Hear from top national experts on how the COVID-19 pandemic is changing research ethics. Experts will discuss how to advance ethics and equity when conducting pandemic research, how to reconcile the need for research with the clinical imperative to save lives, and how the pandemic is affecting research design. As a large, public, land-grant research university, we aim to explore these vital issues with our faculty, staff, trainees, students, and community, as well as a national audience.
Presented by the Office of the Vice President for Research; Consortium on Law and Values in Health, Environment & the Life Sciences; Masonic Cancer Center; and Clinical and Translational Science Institute, University of Minnesota.
This conference is part of Research Ethics Week (March 1-5, 2021), during which the University of Minnesota focuses on professional development and best practices to ensure safety and integrity in research. A complete list of Research Ethics Week events is available.
Disclosure information is available here.
Agenda update (Feb. 20): Please note that the opening session on “Advancing ethics and equity” will be presented by Stephen B. Thomas, PhD, Director of the Maryland Center for Health Equity and Principal Investigator (with Dr. Sandra Quinn) on the NIH-NIMHD Center of Excellence in Race, Ethnicity & Health Disparities Research, together with Abigail Echo-Hawk, MA, Director of the Urban Indian Health Institute and Chief Research Officer of the Seattle Indian Health Board. We regret that scheduling difficulties will prevent participation by Marcella Nunez-Smith, MD, MHS, and encourage you to follow the work of the Biden-Harris COVID-19 Health Equity Task Force, which she chairs.
Continuing Education Information:
In support of improving patient care, University of Minnesota, Interprofessional Continuing Education is jointly accredited by the Accreditation Council for Continuing Medical Education (ACCME), the Accreditation Council for Pharmacy Education (ACPE), and the American Nurses Credentialing Center (ANCC) to provide continuing education for the healthcare team.
Credit Designation Statements
American Medical Association (AMA)
The University of Minnesota, Interprofessional Continuing Education designates this live activity (enduring material) for a maximum of 4.0 AMA PRA Category 1 Credits™. Physicians should claim only the credit commensurate with the extent of their participation in the activity.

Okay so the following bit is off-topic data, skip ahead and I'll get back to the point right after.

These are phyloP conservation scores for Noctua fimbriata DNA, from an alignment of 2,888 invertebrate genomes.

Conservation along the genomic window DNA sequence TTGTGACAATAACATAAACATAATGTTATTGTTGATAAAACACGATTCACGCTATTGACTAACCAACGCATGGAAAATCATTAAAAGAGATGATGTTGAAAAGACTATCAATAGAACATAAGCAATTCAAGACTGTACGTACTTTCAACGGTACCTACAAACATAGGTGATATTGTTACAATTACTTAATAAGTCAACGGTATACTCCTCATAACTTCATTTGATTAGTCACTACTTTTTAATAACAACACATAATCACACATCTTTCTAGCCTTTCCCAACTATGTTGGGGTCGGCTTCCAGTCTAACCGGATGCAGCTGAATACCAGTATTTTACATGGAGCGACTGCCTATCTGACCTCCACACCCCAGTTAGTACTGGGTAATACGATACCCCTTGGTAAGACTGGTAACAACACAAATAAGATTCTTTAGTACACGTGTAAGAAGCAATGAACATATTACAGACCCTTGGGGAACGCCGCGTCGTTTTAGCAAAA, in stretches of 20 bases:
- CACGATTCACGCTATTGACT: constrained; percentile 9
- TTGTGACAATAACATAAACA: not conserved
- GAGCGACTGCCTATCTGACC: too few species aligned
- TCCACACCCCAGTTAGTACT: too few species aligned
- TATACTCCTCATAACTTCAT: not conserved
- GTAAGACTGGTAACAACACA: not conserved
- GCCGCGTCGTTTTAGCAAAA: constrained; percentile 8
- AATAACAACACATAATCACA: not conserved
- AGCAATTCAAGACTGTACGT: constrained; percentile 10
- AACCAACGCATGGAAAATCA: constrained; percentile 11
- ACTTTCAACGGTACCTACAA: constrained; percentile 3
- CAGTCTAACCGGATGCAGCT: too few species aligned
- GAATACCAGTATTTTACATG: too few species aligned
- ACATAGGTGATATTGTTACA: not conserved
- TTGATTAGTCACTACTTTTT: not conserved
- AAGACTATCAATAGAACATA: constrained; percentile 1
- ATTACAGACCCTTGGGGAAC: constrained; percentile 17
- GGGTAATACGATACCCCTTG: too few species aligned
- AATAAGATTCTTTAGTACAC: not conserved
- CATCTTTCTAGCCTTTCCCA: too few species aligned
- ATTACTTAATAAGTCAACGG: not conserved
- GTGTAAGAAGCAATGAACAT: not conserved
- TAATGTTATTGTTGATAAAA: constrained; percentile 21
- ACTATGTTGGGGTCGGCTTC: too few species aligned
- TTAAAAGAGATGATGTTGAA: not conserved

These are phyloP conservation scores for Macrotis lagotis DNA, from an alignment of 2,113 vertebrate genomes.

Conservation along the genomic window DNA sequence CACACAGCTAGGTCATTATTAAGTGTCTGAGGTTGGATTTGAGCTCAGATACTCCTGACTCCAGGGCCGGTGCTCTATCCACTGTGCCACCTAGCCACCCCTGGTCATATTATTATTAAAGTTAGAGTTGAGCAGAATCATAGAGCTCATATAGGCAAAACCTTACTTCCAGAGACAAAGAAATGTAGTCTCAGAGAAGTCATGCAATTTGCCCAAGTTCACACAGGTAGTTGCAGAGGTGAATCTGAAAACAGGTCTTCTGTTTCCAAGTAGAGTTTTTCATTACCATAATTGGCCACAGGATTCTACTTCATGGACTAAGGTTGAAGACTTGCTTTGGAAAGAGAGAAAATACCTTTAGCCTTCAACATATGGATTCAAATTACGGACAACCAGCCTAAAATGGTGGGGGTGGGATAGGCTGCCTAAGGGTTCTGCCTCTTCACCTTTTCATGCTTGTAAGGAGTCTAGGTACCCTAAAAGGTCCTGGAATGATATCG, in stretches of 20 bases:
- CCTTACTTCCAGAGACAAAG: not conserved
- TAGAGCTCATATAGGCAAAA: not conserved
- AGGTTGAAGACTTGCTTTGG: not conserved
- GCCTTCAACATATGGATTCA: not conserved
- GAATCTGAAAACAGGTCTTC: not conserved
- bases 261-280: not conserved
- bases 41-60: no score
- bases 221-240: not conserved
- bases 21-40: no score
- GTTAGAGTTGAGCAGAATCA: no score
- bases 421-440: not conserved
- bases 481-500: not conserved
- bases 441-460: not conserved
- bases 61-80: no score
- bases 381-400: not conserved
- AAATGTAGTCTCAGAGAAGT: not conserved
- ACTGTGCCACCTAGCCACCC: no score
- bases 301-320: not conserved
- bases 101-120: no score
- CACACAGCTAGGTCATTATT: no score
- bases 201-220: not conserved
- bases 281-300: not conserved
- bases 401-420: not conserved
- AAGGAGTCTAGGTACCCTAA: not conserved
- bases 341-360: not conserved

Other Healthcare Professionals
Other healthcare professionals who participate in this CE activity may submit their statement of participation to their appropriate accrediting organizations or state boards for consideration of credit. The participant is responsible for determining whether this activity meets the requirements for acceptable continuing education.
Continuing Legal Education (CLE)
4.25 Continuing Legal Education (CLE) credits have been approved. Event code: 338010
Note: If you plan to request credits, you will need to sign-in upon accessing the webinar via Zoom. Later viewing of this video will not qualify for credit.
Educational Objectives for this webinar include:
- Describe the challenges posed by interpreting COVID-19 research on treatments and preventives, understanding the significance of EUA authorization by the FDA, and making ethical treatment decisions under uncertainty.
- Analyze options in research design and deployment of investigational treatments and preventives. Describe trade-offs, evolving guidance, and best practices.
- Identify key priorities for advancing ethics and equity in research. Discuss best practices to partner with vulnerable communities, identify research questions, design research, recruit and retain diverse research participants, and promote health equity in the COVID-19 pandemic.
The University of Minnesota - Twin Cities is built within the traditional homelands of the Dakota people. It is important to acknowledge the peoples on whose land we live, learn, and work as we seek to improve and strengthen our relations with our tribal nations. We also acknowledge that words are not enough. We must ensure that our institution provides support, resources, and programs that increase access to all aspects of higher education for our American Indian students, staff, faculty, and community members.